It would surprise many to know the concept of sustainable architecture has been around for centuries. For example, when the ancient Greeks ran out of fuel sources (wood, coal) they began positioning buildings towards the sun to maximize heat retention. Ancient Greeks also used geothermal energy to heat their baths and homes. Ideas like these have carried on throughout history and led us to where we are now.
What is Sustainable Architecture?
Sustainable development is the goal for many urban and metropolitan cities. This means striving to meet the needs and conditions of everyday life while not compromising the resources needed for the future. Sustainable architecture is the idea of designing and constructing buildings in order to have low environmental impact, thus, lowering our ecological footprint.
There are many reasons why an architect or designer would want to create a sustainable building. Some of the most important include the positive impacts on health, long-term cost savings, and comfort/ livability for the tenants.
Three benefits of sustainable architecture and design:
A green building costs less to make because less water and energy is needed to complete the project. The life-time savings of a green building are also higher as the utility bills (electricity, water) will be lower. As a result, the long -term property value of a sustainable building is typically greater than one that is not built using green technologies.
Increased productivity and better health
In this article by The Guardian, the author writes how environmentally friendly buildings provide for increased workplace productivity. For example, incorporating low air-polluting furniture, paints and carpets as well as providing external open views allowing for fresh air, lead to healthier indoor work experiences.
Protects our environment
Renewable energy makes buildings efficient and less harmful to the environment because it utilizes natural resources. (ex: Solar power uses the sun as energy)
After learning the benefits of sustainable architecture, it’s important to note how some architects are implementing this in their work. Below, we feature the work of architects and designers both in the New York area as well as around the world.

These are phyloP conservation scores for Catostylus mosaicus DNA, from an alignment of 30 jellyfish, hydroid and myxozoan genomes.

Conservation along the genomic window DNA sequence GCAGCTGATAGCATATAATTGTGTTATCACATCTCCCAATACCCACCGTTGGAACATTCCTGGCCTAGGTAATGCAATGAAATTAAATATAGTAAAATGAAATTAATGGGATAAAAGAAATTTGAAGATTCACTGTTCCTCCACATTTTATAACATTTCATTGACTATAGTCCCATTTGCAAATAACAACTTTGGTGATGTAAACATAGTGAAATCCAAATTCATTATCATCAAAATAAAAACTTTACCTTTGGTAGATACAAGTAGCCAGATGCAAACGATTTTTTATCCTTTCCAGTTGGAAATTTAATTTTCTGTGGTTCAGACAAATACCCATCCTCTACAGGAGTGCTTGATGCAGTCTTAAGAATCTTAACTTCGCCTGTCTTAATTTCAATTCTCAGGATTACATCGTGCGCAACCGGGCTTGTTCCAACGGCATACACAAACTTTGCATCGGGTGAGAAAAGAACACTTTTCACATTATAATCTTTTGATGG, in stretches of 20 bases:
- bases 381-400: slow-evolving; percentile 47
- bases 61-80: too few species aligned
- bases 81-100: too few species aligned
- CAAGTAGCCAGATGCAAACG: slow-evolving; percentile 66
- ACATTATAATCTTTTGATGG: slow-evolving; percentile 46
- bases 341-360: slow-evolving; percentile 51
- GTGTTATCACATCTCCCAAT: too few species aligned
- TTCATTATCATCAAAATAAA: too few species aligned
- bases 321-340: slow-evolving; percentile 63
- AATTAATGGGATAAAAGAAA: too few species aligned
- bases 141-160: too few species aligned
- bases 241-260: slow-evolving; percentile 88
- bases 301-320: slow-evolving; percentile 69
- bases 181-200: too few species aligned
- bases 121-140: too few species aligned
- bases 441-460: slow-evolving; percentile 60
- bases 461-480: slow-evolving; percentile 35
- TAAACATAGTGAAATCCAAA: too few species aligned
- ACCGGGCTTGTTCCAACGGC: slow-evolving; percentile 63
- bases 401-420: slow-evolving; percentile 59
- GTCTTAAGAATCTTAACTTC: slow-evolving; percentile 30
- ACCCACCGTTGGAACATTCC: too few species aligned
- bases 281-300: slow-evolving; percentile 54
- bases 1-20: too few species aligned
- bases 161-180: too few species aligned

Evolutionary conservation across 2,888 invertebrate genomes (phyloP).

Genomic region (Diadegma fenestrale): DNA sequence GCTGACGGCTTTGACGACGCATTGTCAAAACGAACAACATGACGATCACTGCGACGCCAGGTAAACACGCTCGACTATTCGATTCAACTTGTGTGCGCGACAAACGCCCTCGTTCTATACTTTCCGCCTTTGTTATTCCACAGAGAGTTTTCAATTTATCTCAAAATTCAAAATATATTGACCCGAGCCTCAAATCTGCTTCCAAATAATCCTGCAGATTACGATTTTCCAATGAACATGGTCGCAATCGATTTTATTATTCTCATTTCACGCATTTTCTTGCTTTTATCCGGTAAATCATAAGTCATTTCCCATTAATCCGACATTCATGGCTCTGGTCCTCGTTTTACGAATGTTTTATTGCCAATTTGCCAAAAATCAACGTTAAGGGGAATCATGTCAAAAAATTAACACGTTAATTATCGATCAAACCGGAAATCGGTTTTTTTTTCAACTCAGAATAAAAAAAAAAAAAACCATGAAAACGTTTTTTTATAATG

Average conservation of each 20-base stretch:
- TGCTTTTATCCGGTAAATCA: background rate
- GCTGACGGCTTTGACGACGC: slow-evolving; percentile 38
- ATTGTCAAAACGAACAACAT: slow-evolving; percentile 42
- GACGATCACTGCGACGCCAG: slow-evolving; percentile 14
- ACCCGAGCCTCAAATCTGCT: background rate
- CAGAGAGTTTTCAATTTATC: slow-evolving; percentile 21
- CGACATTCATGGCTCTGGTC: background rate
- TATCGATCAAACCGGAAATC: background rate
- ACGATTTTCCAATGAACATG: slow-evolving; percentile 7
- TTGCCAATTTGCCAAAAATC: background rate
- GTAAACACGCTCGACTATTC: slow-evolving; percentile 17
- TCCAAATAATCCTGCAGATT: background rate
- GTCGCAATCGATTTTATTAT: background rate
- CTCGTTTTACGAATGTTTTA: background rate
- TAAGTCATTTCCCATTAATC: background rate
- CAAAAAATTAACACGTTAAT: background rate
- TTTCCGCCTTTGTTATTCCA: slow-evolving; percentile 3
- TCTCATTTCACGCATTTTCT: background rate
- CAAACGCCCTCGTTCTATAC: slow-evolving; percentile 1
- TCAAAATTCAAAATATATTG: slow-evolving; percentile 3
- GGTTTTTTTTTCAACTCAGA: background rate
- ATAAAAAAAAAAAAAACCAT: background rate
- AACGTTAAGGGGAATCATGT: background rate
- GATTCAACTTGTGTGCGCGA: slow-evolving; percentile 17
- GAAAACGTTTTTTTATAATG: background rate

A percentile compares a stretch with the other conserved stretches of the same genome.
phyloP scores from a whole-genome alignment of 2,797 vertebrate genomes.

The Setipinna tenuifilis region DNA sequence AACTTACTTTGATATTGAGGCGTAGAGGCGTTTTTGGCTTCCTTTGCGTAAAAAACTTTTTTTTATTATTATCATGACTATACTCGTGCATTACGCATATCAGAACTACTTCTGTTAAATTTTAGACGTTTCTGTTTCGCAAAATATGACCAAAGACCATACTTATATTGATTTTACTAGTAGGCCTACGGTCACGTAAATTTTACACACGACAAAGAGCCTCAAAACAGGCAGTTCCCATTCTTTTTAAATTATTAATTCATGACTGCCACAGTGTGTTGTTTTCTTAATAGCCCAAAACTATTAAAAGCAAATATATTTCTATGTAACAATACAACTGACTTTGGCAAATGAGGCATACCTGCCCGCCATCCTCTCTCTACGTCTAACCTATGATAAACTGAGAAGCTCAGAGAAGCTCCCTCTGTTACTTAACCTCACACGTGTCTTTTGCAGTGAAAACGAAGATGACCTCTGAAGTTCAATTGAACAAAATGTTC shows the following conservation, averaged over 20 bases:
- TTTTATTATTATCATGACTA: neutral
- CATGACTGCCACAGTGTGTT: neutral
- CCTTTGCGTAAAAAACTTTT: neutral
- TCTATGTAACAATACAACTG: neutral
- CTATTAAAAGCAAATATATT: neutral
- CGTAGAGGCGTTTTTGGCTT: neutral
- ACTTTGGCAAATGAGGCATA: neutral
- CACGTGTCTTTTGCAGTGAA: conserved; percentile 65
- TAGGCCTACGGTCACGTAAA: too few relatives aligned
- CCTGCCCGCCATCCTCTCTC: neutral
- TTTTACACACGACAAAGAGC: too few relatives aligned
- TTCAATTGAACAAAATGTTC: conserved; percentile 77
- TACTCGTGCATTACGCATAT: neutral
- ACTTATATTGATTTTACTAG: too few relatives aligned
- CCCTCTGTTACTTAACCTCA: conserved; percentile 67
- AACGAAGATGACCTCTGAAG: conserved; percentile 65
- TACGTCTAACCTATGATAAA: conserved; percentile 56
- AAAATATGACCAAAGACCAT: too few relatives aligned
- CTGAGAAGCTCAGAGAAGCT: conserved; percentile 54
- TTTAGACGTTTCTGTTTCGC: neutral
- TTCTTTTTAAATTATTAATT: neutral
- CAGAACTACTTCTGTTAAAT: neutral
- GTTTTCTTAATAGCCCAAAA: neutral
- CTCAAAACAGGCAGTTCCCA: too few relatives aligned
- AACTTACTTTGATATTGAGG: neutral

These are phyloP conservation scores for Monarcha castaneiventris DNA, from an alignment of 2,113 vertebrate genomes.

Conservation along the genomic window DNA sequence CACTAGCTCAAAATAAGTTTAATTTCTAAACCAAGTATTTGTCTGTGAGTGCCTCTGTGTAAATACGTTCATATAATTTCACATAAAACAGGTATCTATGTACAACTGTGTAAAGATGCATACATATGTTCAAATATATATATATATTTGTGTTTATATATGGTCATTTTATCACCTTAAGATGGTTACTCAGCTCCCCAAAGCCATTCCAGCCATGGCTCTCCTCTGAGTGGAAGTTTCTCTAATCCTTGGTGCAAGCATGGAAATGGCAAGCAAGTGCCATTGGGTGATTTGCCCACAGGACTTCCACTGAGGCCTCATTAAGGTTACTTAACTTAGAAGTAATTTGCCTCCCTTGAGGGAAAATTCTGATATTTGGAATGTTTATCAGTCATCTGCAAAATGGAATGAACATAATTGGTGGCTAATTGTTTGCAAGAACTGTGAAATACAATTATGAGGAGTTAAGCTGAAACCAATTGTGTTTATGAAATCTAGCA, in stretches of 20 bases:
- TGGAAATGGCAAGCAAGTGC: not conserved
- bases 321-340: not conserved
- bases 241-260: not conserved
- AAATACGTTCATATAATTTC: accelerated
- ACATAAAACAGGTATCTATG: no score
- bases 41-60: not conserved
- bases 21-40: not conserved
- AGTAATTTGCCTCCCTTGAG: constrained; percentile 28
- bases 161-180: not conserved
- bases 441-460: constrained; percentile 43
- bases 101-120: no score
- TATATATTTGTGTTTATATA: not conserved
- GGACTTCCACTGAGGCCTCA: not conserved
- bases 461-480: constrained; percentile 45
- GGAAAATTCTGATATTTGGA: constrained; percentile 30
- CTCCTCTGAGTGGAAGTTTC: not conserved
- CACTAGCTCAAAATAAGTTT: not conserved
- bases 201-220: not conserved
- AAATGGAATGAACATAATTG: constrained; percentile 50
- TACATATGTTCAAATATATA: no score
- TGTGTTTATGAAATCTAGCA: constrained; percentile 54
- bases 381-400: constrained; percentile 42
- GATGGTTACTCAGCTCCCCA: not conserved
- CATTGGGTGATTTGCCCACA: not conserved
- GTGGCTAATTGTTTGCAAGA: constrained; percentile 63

1. Jean Nouvel
Nouvel is regarded as one of the greenest and forward-thinking architects designing sustainable buildings. You might be familiar with one of his most famous project: One Central Park in Sydney Australia.
This project is noted for its various sustainable features. For example, the residence has hydroponic walls and low-profile horizontal planters designed by botanist Dr. Patrick Blanc. A hydroponic wall is a system that can mount to any vertical surface- recirculating water and nutrients to keep plants healthy.
The plants are a natural sun control device that change with the seasons. In other words, during the winter they allow the most sunlight and during the summer they shield the apartment from direct sunlight exposure. This reduces the need for air conditioning and other excess use of electricity.
Roland Kraeher is principal of the award-winning studio Kraeher Architects. His firm is dedicated to creating sustainable buildings while taking in consideration the habitat, history and tradition of the surrounding community.
One of his current ongoing projects with Murphy Burnham & Buttrick Architects includes the restoration of Saint Patrick’s Cathedral in New York City. The project includes both internal and external restoration and an addition of a 240-pound geothermal mechanical plant.
St. Patricks Cathedral St Patrick’s Cathedral – rendering of the new geothermal heating system for the church
A geothermal mechanical plant will help heat and cool St. Patrick’s Cathedral with geothermal energy and in turn will reduce their carbon footprint. Although the geothermal system costs millions to install, it will pay off in the future as there will be reduced energy costs.
Esther Sperber is the founder of Studio ST- a Manhattan-based and woman-owned architecture firm. The firm focuses on “responsible design that enhances sustainable design and production.” Esther is passionate about the relationship of architecture and psychoanalysis and the idea that responsible design can reduce human distress.